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Large Constellations of Satellites: Mitigating Environmental and Other Effects

GAO-22-105166 Published: Sep 29, 2022. Publicly Released: Sep 29, 2022.
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Fast Facts

For decades, satellites have been used for GPS, communications, and remote sensing. The number of satellites has recently increased, as thousands more have been launched to provide internet access.

But this increase may be disruptive. For example, it could lead to more space debris, which can damage existing satellites used for commerce or national security. We reviewed technologies and other tools to lessen potential effects. We also looked at mitigation challenges, like unclear rules and immature technology. To help address the challenges, we developed policy options, which may help policymakers achieve a variety of goals.

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What GAO Found

There are almost 5,500 active satellites in orbit as of spring 2022, and one estimate predicts the launch of an additional 58,000 by 2030. Large constellations of satellites in low Earth orbit are the primary drivers of the increase. Satellites provide important services, but there are potential environmental and other effects that this trend could produce (see figure).

Potential effects from the launch, operation, and disposal of satellites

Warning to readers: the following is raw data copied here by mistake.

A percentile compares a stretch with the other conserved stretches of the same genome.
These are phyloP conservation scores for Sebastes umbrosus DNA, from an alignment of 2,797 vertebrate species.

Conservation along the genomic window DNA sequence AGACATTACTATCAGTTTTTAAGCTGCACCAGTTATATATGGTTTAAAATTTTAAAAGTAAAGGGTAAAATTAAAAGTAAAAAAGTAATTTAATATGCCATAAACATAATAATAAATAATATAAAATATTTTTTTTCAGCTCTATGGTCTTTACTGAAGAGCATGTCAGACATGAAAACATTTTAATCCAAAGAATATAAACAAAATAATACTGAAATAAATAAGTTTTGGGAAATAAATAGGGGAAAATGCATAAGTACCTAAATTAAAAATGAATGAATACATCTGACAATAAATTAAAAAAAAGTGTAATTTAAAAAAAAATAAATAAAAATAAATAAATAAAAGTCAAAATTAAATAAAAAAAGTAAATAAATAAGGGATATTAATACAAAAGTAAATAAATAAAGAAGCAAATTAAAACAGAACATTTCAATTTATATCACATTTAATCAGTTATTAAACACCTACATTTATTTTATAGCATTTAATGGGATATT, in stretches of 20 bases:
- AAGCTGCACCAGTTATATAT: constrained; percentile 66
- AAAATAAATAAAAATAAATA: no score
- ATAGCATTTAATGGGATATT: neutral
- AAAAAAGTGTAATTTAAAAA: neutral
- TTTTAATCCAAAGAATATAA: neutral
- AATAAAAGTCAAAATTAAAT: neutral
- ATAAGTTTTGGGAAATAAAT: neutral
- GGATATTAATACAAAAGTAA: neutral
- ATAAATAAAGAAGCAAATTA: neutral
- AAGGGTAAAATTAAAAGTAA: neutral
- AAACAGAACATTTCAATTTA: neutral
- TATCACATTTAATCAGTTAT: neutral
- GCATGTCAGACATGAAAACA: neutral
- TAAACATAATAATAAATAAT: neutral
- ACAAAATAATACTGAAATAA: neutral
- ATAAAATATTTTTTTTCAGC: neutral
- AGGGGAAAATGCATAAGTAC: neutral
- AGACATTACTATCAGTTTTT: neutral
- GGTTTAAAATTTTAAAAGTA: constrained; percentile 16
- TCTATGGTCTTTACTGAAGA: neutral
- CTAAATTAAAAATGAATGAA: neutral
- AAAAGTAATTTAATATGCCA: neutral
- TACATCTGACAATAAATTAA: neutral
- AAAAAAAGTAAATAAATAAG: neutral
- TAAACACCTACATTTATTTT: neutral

GAO assessed technologies and approaches to evaluate and mitigate the following potential effects:

  • Increase in orbital debris. Debris in space can damage or destroy satellites, affecting commercial services, scientific observation, and national security. Better characterizing debris, increasing adherence to operational guidelines, and removing debris are among the possible mitigations, but achieving these is challenging.
  • Emissions into the upper atmosphere. Rocket launches and satellite reentries produce particles and gases that can affect atmospheric temperatures and deplete the ozone layer. Limiting use of rocket engines that produce certain harmful emissions could mitigate the effects. However, the size and significance of these effects are poorly understood due to a lack of observational data, and it is not yet clear if mitigation is warranted.
  • Disruption of astronomy. Satellites can reflect sunlight and transmit radio signals that obstruct observations of natural phenomena. Satellite operators and astronomers are beginning to explore ways of mitigating these effects with technologies to darken satellites, and with tools to help astronomers avoid or filter out light reflections or radio transmissions. However, the efficacy of these techniques remains in question, and astronomers need more data about the satellites to improve mitigations.

GAO developed the following policy options to help address challenges with evaluating and mitigating the effects of large constellations of satellites. GAO developed the options by reviewing literature and documents, conducting interviews, and convening a 2-day meeting with 15 experts from government, industry, and academia. These policy options are not recommendations. GAO presents them to help policymakers consider and choose options appropriate to the goals they hope to achieve. Policymakers may include legislative bodies, government agencies, standards-setting organizations, industry, and other groups.